Thanks to technological advancements like computer vision, object detection, drone tracking, and camera-based traffic systems, government organizations can analyze crash data and highlight areas with a high likelihood of accidents. They can employ additional road safety measures to prevent future mishaps.
Moreover, AI and machine learning algorithms provide data-driven analyses that aid officials in controlling traffic flow, preventing accidents and congestion, monitoring logistics, and improving road safety.
Similarly, the U.S. Department of Energy has developed an AI tool called Transportation State Estimation Capability (TranSEC). It uses machine learning to analyze traffic flow, even from incomplete or sparse traffic data, to deliver real-time street-level estimations of vehicle movements.
GRIDSMART is another AI-based system that uses computer vision and object detection to track all moving objects within view. The system uses a fisheye camera – a camera with an ultra-wide angle lens, to track every segment of the road and deliver the information back to traffic managers.
V7’s image annotation and video annotaion tools help government organizations manage high-quality transportation datasets. As a result, agencies can train robust traffic models with advanced monitoring capabilities.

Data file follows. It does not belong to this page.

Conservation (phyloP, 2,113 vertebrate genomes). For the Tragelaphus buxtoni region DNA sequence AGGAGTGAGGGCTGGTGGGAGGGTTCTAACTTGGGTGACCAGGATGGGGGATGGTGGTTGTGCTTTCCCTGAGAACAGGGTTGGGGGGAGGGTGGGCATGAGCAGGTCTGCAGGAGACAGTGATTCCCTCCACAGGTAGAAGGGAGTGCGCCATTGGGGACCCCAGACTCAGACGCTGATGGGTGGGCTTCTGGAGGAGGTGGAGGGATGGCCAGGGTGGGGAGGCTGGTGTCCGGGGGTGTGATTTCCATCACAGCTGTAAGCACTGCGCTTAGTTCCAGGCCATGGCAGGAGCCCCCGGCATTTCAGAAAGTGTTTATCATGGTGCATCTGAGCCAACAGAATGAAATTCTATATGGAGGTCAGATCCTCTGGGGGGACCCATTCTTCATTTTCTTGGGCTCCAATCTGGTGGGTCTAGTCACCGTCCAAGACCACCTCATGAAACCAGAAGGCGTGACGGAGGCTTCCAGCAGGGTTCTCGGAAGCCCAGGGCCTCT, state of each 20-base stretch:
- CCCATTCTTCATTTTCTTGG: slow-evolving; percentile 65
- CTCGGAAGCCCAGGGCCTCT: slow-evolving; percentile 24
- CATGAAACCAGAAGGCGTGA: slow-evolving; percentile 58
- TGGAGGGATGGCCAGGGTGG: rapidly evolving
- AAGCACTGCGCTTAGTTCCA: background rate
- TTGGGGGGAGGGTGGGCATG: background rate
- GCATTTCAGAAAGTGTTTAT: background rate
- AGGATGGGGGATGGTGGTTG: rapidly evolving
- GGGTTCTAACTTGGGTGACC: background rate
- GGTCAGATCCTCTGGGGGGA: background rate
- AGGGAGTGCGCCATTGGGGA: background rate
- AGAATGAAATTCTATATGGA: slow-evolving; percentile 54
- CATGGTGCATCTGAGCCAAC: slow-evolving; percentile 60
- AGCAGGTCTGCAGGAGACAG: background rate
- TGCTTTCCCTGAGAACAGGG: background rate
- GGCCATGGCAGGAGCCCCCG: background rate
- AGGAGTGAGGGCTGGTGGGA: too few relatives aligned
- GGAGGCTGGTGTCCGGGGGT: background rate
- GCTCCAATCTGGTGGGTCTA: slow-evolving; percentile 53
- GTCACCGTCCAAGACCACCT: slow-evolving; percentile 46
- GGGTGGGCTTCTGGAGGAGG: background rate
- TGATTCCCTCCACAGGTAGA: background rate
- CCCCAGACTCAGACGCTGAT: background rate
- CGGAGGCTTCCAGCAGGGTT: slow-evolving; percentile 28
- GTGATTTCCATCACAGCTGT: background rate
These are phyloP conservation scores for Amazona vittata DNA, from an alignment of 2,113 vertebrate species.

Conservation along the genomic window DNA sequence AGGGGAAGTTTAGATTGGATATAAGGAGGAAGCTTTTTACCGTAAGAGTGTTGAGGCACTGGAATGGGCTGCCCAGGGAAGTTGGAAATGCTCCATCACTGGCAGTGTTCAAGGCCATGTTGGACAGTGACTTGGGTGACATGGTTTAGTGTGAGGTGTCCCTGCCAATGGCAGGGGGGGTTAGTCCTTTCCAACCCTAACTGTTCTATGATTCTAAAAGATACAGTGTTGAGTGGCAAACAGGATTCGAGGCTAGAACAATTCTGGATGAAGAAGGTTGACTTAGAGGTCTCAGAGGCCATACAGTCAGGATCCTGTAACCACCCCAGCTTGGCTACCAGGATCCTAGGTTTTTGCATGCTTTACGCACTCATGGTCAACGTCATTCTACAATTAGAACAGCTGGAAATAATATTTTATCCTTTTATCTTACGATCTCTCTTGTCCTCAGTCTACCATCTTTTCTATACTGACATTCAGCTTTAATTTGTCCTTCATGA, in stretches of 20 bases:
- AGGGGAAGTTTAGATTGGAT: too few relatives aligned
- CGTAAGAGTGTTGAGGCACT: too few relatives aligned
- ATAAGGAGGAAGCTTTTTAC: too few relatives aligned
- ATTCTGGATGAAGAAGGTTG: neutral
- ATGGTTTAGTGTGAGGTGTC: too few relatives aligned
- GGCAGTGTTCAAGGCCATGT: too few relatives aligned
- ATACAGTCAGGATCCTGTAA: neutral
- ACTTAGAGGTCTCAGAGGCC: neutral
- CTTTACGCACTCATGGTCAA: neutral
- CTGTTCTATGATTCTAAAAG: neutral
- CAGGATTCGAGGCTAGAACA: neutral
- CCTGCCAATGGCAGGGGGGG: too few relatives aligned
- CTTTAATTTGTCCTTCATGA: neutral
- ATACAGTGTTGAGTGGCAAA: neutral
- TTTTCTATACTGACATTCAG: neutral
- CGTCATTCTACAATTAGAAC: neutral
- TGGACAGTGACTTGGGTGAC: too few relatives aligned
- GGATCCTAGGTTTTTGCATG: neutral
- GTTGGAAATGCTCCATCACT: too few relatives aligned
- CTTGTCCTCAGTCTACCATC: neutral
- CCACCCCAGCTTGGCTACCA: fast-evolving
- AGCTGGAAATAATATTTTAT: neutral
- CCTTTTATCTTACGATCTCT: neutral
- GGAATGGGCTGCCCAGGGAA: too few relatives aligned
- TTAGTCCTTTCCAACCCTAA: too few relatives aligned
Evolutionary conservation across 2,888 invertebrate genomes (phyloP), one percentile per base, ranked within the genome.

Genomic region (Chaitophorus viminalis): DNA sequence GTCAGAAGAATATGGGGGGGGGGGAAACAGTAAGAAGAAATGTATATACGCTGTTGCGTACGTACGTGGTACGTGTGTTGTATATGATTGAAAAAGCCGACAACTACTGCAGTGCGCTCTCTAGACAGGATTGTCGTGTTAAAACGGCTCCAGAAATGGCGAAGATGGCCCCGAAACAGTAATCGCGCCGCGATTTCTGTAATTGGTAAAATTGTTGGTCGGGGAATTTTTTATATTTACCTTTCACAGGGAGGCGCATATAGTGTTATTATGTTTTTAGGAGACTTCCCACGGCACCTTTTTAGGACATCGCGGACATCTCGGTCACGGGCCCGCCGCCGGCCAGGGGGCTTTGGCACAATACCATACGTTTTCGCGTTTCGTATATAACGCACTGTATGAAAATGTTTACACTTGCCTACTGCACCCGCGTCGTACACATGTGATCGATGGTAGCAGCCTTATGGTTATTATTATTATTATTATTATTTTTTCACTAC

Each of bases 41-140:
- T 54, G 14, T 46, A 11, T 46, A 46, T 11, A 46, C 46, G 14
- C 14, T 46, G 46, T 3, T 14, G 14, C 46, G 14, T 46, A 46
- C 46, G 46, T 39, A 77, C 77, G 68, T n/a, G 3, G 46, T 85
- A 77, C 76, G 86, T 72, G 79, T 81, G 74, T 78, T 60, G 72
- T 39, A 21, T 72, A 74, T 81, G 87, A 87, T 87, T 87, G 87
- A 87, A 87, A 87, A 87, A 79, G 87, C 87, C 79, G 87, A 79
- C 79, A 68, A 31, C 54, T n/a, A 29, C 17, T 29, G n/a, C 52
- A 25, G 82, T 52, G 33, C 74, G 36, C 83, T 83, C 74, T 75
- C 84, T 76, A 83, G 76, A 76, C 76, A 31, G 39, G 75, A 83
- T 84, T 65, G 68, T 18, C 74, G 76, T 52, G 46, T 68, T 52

AI in healthcare has achieved several breakthroughs in medical science, from early disease detection and prevention to clinical decision support.
AI allows real-time tracking of patients' health. This includes monitoring weight, height, blood glucose, stress levels, heart rate, etc., and feeding this information to AI healthcare systems, which can notify doctors of any possible risks.
Governments can leverage AI to provide effective health services to citizens. For instance, during the pandemic, AI impacted the detection and control of the COVID-19 virus.
In the UK, National Health Service (NHS) formed an initiative to collect data related to COVID patients to develop a better understanding of the virus. Through various partnerships, the NHS set up the National COVID-19 Chest Imaging Database (NCCID), an open-source database of chest X-rays of COVID patients across the UK. This initiative aimed to develop deep learning techniques meant to provide better care for hospitalized COVID-19 patients.